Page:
Two wildland firefighters from the Snake River Hotshots Crew stand on a small rise overlooking flames burning in tall, dried grass. Black smoke rises from the flames. The fire and smoke fade to the left, and snow-covered peaks are visible in the distance. Photo by Austin Catlin, BLM.
BY JEFF RUPERT
The Bipartisan Infrastructure Law is a historic down payment on ensuring that future generations have a high quality of life, which is currently threatened by the worsening climate crisis and increasingly severe wildfires.
In 2022, the U.S. Department of the Interior laid the groundwork to implement this historic investment and allocated $180 million to increase federal wildland firefighter pay and expand wildfire mitigation and resilience. Building on these efforts to accelerate the pace and scale of our wildland fire management activities is a priority in 2023.
Interior’s work in wildland fire management would not be possible without our dedicated fire personnel and support staff. Our workforce reforms to better support them will continue this year. A new occupational series will be implemented to clearly define the unique responsibilities and career advancement opportunities for federal wildland firefighters. In collaboration with the U.S. Department of Agriculture (USDA) Forest Service, we will also continue development of a joint health and wellbeing program that includes mental health support and steps to reduce exposure to line-of-duty hazards.
With funding from the law, the Interior Department expects to reduce hazardous fuels on an additional 800,000 acres in 2023. We will also advance cross-boundary collaboration with the USDA Forest Service, Tribal Nations, state and local agencies, and private landowners.
Interior will use Bipartisan Infrastructure Law investments to expand post-fire restoration activities in high priority areas. We will invest in critical infrastructure, post-fire monitoring and evaluation, and storing plant materials essential to restore native vegetation. Interior will also increase emergency assessment of hazards from post-fire debris flows.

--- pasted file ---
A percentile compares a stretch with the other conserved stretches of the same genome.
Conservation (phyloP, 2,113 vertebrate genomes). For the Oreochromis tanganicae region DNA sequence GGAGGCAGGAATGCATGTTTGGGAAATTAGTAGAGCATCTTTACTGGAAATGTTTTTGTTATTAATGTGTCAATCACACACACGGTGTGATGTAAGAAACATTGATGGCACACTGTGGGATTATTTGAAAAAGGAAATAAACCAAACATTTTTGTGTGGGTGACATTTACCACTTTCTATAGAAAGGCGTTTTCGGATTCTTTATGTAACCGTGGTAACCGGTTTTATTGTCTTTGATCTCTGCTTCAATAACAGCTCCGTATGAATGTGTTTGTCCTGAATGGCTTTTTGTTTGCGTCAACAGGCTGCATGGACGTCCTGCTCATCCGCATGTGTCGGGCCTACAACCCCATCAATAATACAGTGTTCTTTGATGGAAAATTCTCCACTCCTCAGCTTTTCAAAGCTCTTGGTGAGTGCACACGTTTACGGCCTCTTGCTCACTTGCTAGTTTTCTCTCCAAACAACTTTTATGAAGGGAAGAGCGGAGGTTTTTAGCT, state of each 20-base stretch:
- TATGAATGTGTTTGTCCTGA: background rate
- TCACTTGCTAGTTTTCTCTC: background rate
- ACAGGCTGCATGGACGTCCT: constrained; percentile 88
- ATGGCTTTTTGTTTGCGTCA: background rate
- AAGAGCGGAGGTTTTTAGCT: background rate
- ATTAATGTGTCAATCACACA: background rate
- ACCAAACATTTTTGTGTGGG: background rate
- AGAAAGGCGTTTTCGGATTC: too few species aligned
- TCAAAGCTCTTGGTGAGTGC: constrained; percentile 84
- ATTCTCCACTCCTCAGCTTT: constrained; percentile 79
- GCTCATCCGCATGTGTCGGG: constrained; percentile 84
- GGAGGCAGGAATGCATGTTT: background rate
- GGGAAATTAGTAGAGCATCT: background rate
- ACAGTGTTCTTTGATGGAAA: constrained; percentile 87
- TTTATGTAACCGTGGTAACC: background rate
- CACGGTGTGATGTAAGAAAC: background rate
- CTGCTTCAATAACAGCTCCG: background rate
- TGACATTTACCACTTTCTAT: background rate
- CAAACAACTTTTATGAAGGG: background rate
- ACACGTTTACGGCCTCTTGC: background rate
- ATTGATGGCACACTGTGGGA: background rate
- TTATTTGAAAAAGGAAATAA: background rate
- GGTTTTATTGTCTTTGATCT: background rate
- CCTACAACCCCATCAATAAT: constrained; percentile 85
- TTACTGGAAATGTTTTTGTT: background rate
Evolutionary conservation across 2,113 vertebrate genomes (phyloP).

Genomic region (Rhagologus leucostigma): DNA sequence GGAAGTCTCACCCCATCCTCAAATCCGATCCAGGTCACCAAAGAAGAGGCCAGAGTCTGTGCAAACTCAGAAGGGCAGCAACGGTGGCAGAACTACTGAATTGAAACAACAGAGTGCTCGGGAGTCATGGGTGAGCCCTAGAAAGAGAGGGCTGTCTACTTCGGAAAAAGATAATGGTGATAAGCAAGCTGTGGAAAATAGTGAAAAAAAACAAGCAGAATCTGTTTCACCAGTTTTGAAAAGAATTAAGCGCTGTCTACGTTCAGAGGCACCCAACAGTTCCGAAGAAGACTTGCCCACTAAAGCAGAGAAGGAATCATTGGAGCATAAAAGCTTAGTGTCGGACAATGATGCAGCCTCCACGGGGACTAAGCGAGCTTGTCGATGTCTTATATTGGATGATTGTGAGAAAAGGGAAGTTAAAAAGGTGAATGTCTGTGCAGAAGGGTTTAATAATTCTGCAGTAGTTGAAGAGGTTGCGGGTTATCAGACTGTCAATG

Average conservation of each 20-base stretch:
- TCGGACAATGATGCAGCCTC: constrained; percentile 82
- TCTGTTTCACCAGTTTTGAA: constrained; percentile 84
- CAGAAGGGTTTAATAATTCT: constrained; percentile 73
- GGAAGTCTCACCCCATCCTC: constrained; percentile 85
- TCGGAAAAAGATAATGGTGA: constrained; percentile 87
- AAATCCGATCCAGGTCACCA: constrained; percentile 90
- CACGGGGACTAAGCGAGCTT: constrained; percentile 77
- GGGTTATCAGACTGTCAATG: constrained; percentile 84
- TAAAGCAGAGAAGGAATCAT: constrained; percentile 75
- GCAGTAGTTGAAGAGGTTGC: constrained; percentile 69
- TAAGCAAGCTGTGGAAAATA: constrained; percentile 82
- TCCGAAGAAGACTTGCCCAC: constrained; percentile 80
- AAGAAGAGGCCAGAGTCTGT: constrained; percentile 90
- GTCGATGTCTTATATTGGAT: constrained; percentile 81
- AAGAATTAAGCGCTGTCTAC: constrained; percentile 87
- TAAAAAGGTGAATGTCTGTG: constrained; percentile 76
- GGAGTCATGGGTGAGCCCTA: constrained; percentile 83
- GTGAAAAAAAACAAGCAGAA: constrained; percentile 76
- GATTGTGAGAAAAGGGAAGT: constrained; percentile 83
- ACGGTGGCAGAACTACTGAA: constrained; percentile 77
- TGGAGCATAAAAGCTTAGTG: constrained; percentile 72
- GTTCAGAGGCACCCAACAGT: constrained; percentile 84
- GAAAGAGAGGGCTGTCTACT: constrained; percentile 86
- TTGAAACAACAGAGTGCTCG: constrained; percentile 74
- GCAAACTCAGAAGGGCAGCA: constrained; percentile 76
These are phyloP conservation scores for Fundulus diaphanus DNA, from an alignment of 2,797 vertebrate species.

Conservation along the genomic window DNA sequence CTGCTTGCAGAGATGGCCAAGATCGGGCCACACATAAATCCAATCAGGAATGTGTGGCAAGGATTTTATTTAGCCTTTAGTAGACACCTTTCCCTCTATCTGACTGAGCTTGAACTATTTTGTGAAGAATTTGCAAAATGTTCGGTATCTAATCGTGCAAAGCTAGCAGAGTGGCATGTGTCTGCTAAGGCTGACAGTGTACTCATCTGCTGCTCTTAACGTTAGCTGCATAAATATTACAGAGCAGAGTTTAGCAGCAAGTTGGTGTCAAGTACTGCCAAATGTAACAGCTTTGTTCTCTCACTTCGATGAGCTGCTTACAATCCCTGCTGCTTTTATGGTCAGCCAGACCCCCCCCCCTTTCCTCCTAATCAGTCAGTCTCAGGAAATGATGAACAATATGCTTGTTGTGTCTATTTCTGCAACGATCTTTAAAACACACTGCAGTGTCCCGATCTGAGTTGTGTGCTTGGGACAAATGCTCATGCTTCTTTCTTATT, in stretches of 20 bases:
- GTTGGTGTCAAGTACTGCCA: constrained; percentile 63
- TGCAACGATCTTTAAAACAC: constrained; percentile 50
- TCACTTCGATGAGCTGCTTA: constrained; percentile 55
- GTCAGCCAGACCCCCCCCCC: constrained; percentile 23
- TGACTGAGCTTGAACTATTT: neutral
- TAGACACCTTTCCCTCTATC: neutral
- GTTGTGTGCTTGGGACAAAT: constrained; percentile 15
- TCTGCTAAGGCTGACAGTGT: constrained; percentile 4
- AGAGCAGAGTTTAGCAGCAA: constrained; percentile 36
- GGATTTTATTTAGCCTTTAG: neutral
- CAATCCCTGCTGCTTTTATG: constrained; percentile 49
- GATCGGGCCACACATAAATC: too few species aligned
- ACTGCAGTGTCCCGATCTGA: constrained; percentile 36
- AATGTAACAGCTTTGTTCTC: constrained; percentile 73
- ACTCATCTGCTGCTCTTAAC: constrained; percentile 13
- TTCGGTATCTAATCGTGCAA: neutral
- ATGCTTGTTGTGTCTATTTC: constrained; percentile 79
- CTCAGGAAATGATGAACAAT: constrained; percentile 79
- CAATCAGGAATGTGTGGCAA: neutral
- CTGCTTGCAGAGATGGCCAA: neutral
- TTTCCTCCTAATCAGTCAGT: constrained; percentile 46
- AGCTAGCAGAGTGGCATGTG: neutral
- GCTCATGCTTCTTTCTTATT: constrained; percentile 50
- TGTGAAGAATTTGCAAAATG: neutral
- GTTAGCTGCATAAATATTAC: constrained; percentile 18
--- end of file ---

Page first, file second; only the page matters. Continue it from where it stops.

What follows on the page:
In addition, the Department will improve its wildfire response capabilities by investing in radio interoperability and satellite detection technology in conjunction with the National Oceanic and Atmospheric Administration and the USDA Forest Service.
This is an exciting time with many opportunities to improve how we manage and live with wildfires. Already this fiscal year, we have allocated another $228 million from the Bipartisan Infrastructure Law, with additional investments expected throughout the year to further accelerate wildfire risk reduction and resilience nationwide.
As the Director of the Office of Wildland Fire, Jeff Rupert oversees the Department of the Interior’s Wildland Fire Management Program, which spans four bureaus and administers over 535 million acres of public and Tribal lands. In this role, he sets policy and ensures the program’s $1.5 billion budget is strategically invested to reduce wildfire risk, rehabilitate burned landscapes, promote a better understanding of wildfire, and support firefighters. During more than 30 years with the Department of the Interior, Rupert also served as the Chief of Natural Resources and Conservation Planning and as a refuge manager for the U.S. Fish and Wildfire Service.